Let’s say that we only want to track Audio/Video calls, rather than all types of calls.  In the ConversationAdded handler we can test the state of the AudioVideo modality within the Conversation. If the state is Disconnected then we know the Conversation isn’t trying to do any AV. If it’s in any of the other states, such as Connecting or Connected then we know we’ve got some AV going on. I’ve also extracted the storing of the conversation in the container into its own method:

static void ConversationManager_ConversationAdded(object sender, Microsoft.Lync.Model.Conversation.ConversationManagerEventArgs e)
{
string ConversationID = e.Conversation.Properties[ConversationProperty.Id].ToString();

if (e.Conversation.Modalities[ModalityTypes.AudioVideo].State != ModalityState.Disconnected)
{
StoreConversation(e.Conversation, ConversationID);
}
}

Step 5 – Upscaled Conversations

Our example works well for incoming AV calls. However, what about a Conversation which starts out as just an Instant Message call but then gets upscaled as the AudioVideo modality gets added? If you trace through the code you’ll realise that this won’t get logged, as when the Conversation was added, the AV modality state would have been Disconnected. We’re not keeping track of any changes that happen once the Conversation has been created.

What we need is another event handler, this time on the state of the AudioVideo modality. We only want to add it if we’ve decided that the Conversation isn’t already an AV call, but might become one later:

static void ConversationManager_ConversationAdded(object sender, Microsoft.Lync.Model.Conversation.ConversationManagerEventArgs e)
{
string ConversationID = e.Conversation.Properties[ConversationProperty.Id].ToString();

if (e.Conversation.Modalities[ModalityTypes.AudioVideo].State != ModalityState.Disconnected)
{
StoreConversation(e.Conversation, ConversationID);
}
else
{
e.Conversation.Modalities[ModalityTypes.AudioVideo].ModalityStateChanged += Program_ModalityStateChanged;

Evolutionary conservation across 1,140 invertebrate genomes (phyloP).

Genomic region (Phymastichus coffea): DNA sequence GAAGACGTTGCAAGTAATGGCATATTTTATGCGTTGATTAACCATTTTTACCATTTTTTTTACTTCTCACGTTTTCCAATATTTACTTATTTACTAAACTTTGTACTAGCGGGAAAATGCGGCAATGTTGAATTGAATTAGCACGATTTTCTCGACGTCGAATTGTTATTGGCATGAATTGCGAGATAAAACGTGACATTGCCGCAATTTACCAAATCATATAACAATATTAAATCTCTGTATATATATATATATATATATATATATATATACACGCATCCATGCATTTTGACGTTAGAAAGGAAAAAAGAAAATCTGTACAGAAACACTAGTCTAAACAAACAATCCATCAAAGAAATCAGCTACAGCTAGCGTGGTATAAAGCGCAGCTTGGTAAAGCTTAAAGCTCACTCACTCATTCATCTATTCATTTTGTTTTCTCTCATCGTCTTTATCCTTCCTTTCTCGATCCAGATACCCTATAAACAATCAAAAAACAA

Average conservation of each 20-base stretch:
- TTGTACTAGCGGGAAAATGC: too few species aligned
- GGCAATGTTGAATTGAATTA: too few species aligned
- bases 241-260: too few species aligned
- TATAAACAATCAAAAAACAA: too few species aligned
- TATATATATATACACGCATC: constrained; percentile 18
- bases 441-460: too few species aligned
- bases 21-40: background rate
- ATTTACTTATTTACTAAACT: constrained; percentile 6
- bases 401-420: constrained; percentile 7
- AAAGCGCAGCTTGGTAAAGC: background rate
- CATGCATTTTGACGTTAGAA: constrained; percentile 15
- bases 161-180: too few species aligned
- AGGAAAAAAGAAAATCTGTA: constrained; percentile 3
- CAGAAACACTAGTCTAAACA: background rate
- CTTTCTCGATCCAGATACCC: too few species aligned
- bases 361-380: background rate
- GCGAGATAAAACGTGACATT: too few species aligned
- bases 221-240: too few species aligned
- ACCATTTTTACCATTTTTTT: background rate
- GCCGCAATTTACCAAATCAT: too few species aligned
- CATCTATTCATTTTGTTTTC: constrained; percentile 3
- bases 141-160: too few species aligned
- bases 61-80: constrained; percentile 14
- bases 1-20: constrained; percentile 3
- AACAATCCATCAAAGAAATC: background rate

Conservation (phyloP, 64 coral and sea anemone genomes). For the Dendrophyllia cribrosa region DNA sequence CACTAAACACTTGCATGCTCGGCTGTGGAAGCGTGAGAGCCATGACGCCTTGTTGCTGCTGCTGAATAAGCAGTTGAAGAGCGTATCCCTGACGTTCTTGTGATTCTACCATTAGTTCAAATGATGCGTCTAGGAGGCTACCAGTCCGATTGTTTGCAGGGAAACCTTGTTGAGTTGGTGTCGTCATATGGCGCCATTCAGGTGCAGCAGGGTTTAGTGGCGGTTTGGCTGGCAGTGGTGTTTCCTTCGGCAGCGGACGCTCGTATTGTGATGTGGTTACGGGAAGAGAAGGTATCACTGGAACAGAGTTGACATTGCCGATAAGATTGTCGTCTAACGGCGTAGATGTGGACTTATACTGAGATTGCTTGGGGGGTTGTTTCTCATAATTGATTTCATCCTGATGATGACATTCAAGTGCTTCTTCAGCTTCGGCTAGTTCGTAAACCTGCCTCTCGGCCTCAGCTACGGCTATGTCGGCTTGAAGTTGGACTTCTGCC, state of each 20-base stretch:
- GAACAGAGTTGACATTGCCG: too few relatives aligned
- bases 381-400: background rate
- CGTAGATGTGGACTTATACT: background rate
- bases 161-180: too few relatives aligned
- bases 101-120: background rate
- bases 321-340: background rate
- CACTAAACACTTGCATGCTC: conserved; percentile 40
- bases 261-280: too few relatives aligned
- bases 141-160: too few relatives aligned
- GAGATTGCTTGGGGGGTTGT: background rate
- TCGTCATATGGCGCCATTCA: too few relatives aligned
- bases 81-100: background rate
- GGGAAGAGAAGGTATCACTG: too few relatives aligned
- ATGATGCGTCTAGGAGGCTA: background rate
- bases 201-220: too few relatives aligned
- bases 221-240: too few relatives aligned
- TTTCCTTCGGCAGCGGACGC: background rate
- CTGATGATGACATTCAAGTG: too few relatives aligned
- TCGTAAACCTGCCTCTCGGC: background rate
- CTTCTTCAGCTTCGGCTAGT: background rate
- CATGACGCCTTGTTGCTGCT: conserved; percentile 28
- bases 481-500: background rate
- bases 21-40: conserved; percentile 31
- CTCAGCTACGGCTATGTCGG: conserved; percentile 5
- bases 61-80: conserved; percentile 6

}
}

The event handler for ModalityStateChanged looks like this:

static void Program_ModalityStateChanged(object sender, ModalityStateChangedEventArgs e)
{
//in this case, any state change will be from Disconnected and will therefore indicate some A/V activity
var modality = sender as Microsoft.Lync.Model.Conversation.AudioVideo.AVModality;

string ConversationID = modality.Conversation.Properties[ConversationProperty.Id].ToString();

if (!ActiveConversations.ContainsKey(ConversationID))
{
StoreConversation(modality.Conversation, ConversationID);
modality.ModalityStateChanged -= Program_ModalityStateChanged;
}
}

We’re quite lucky here, because any changes at all to the state indicate some AudioVideo activity, as we know we’re starting out in the Disconnected state. Once we’ve made a decision to store the Conversation we will unwire the event handler, as there’s no point in maintaining it.

There’s an edge case here, which is that we only calculate and log out the duration when the entire Conversation finishes. As we’ve now allowed AV calls to start after the start of the Conversation, we should also be mindful that AV calls might terminate but the parent Conversation may live on if there is another active modality, such as Instant Message. Building out the ModalityStateChanged event handler to cope with this by reacting differently to the Disconnected state is something I haven’t done, but hopefully by now you’re happy enough with the concept that it’s trivial to add, should you wish.

Download The Code

This project is available for you to download and try out for yourself, or use a base for something else, on GitHub

 

6 Comments

  1. Hi,

    The MSDN site for Microsoft Lync says that “Id” or the conversation identifier is not constant and can change throughout the life of the conversation.
    “[ConversationProperty.Id]”

    So can we consider it as as unique identifier or the key while storing the conversation.

    Moreover i have observed that in Conversation_Removed, we get ConversationProperty.Id as null. It happened with me in Lync 2013.

    Please comment.

  2. Hi, I tried with the code, everything seems right, but I’m not getting the conversation ID. It appears that it is null unless I sent an IM first before I launch video call.

  3. Hello,

    This is great post. Can this work with Office 365 Lync Online?

    Please help me to know this.

  4. Hi, just wanted to say I found this hugely helpful and very well written. Thanks!

Trackbacks/Pingbacks

  1. Tracking Lync Conversations in Code using Lync Client SDK | thoughtstuff | Tom Morgan « JC’s Blog-O-Gibberish - [...] http://thoughtstuff.co.uk/2013/01/tracking-lync-conversations-in-code/ [...]
  2. Developing Lync: Tracking Lync Conversations in Code « Lync News - [...] via Lync News http://thoughtstuff.co.uk/2013/01/tracking-lync-conversations-in-code/ [...]